Libreville Airport, Bellview Airlines, LBV-LOS, Martin, Driver, Man Friday, Flight delayed, No information!

Cameroun to the Rescue!

That is when I saw an aircraft slowly easing into one of the hangars. I strained my neck to see the logo and it read ‘Cameroon Airlines’! (Do note, both ‘Cameroun’ and ‘Cameroon’ are correct spellings; the former comes from the French word, while the latter from the English word. Since the country is bi-lingual, both spellings are widely used.)

I felt my hopes rise, although I was pretty sure I had checked earlier and there were no flights to Douala that day. So it must be a flight from Douala to somewhere else. I almost ran to one of the gates and asked a uniformed security officer about the plane. He explained that it was an unscheduled flight initially flying Dakar (Senegal) to Douala (Cameroon), making an emergency landing, since the pilot had realised that there was not enough fuel to take them to Douala. So it had made a refuelling stop at Libreville, and was expected to take less than sixty mins before it flew on.

My first reaction was to check my pockets. I had about €500 in cash with me, including my pockets, wallet and my laptop bag. I didn’t pack any cash in my cabin baggage and I had no extra check in baggage. Out of pure instinct, I instructed Martin to go back to the office immediately and meet the Finance Manager, a very decent gentleman, and ask for some cash advance. I even tore out a page from my notebook and wrote a letter to the FM (I won’t take his name, but let’s call him AS). The letter basically explained that I had an extraordinary situation that demanded extra cash, so if he can pass on the equivalent of €10,000 in cash, to the bearer of this letter, who was my trusted man. The amount was to be accounted as ‘Cash advance’ (IOU) to be settled by me later. Somehow Martin seemed to understand the gravity of the situation, and hurried back to the parking lot with my hand written letter safely tucked in his breast pocket.

This is where I believe, I should explain some basics about the Gabonese currency, which is called the FCFA (Central African CFA Franc), a currency used by some Central African Countries like Gabon, Cameroon, Chad, Guinea, DR Congo etc. It is slightly different from, although conceptually similar to, the West African CFA Franc which is the currency used by countries like Togo, Benin, Niger, Senegal, Ivory Coast etc.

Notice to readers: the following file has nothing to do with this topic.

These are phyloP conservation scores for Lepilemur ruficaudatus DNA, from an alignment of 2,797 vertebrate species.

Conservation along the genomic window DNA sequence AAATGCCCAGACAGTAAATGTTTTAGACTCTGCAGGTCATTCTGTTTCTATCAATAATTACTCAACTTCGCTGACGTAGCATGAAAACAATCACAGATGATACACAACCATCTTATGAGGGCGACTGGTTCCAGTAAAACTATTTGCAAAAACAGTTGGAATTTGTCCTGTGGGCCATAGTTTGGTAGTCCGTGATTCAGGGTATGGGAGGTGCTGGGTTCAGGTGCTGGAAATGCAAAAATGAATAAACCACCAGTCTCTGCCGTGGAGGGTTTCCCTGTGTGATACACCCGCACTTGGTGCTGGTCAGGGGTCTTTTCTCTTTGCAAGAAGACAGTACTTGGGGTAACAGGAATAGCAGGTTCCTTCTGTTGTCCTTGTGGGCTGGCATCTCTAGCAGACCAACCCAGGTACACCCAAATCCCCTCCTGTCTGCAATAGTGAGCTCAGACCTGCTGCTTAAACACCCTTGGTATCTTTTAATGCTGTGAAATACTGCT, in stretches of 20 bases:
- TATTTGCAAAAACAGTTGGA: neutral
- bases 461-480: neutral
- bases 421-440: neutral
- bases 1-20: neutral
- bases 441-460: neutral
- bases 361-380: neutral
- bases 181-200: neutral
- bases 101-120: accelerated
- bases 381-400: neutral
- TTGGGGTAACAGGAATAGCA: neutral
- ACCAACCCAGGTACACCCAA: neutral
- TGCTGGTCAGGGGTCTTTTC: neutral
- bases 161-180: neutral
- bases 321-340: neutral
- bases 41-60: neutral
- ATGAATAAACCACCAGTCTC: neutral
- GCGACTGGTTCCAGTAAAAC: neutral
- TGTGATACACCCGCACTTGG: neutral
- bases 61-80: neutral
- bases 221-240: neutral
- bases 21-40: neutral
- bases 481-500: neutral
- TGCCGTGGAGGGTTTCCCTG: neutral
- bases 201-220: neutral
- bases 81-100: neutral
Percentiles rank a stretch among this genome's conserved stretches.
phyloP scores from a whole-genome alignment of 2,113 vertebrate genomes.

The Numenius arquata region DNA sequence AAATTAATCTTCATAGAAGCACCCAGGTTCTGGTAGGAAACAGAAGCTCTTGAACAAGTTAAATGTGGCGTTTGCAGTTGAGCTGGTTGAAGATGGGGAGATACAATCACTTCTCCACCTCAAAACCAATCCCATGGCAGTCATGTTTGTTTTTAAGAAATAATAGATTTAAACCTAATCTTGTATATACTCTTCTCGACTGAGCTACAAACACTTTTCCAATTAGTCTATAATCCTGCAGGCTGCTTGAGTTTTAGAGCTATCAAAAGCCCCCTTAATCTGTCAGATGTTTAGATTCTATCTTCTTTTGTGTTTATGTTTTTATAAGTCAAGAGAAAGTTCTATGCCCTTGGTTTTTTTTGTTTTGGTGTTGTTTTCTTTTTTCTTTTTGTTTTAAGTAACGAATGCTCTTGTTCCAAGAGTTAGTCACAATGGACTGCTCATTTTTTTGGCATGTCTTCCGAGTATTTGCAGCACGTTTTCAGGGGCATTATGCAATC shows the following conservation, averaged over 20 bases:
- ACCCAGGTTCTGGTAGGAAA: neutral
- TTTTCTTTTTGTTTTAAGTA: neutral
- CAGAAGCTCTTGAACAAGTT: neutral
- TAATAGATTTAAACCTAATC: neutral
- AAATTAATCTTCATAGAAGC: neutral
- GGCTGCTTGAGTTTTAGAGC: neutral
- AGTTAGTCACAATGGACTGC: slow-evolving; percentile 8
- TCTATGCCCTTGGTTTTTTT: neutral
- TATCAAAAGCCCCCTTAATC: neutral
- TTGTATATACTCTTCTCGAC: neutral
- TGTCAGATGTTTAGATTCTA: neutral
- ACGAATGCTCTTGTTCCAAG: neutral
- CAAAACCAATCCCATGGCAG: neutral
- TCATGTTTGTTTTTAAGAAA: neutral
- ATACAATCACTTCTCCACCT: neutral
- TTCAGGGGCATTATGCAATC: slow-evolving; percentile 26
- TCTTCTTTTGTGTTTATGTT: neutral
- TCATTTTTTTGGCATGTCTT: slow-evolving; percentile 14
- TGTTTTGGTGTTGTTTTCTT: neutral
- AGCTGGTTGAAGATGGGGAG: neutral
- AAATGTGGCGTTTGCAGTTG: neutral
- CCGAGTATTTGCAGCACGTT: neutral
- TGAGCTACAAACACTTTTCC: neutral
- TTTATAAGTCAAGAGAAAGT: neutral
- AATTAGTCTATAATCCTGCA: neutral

Now, this FCFA is pegged to the Euro at a rate of:
€1 = FCFA 655.957 (Fixed rate).

Which effectively meant that I had about FCFA 328,000 in cash with me, and I was asking for another FCFA 6,559,570, also in cash.

Considering the highest denomination of FCFA was 10,000, and the most common bank notes given to us were of 5,000 and 2,000, I could safely presume, that amount would not fit in my 20” cabin baggage. But that was a problem to be dealt at a different time.

I quietly walked to one of the unmanned gates, and continued walking straight to where the aircraft was brought to a halt, rolling my cabin baggage all the way, which made me feel pretty weird, to be honest. I was meant to be on a stealth mission, going into areas that are prohibited to the general public, and here I was walking in plain sight, with the irritating noise of a trolley bag being dragged along.

Thankfully, in Francophone Gabon, not many cared about security protocols back then. No one either spotted me, or found my gait to be unusual in anyway. There were four guys in ground-staff uniforms near the airplane, two of them trying to open the hold of the big bird. I greeted them with all the confidence I had. They had a frown when they saw me, but my casual way of saying ‘Bon jour’ made them feel that I was somehow ‘entitled’ to be there. I asked a few casual questions about the flight, when it was expected to leave, and when it was scheduled to reach Douala etc. and they answered everything without even a flinch. They even showed me the huge metal lid that was supposedly covering the fuel dump below, from where the airplane was to refuel. They were making the necessary preparations while the pilot was busy getting approval for this unexpected stop, and making payment for the fuel purchase, which I suspect, was in cash as well.

I managed to strike a decent rapport with these two fine gents, and we even walked twenty metres away from the fuelling area, where I offered them a cigarette, and one of them accepted it, despite feeble protests from the other guy, that we should not light up a flame so close to the fuelling area. While smoking, I asked them if it was possible to get into the Cameroon Airlines flight. The two of them laughed out aloud, and were absolutely sure that I was cracking a meaningless joke. But when I kept on insisting, they became a bit suspicious and asked me to identify myself.
I calmly showed my passport, my pièce d’identité (Identity Card) and my Boarding Pass from Bellview Airlines. I explained the situation, about how I had to reach Lagos and that the Bellview flight was uncertain, and I could take this plane and land in Douala, and find a way to Lagos from there. The direct flights from Douala to Lagos were far more frequent.


The two guys stared at each other, and then looked at me and said;

‘You have to go to the Cameroon Airlines counter, book a ticket, then follow the immigration process, and then get into that plane.’

It all sounded simple, and nothing that I didn’t know about, except, there was this one problem! That Cameroon Airlines flight was not a scheduled one, and the airline counters were closed for the day!

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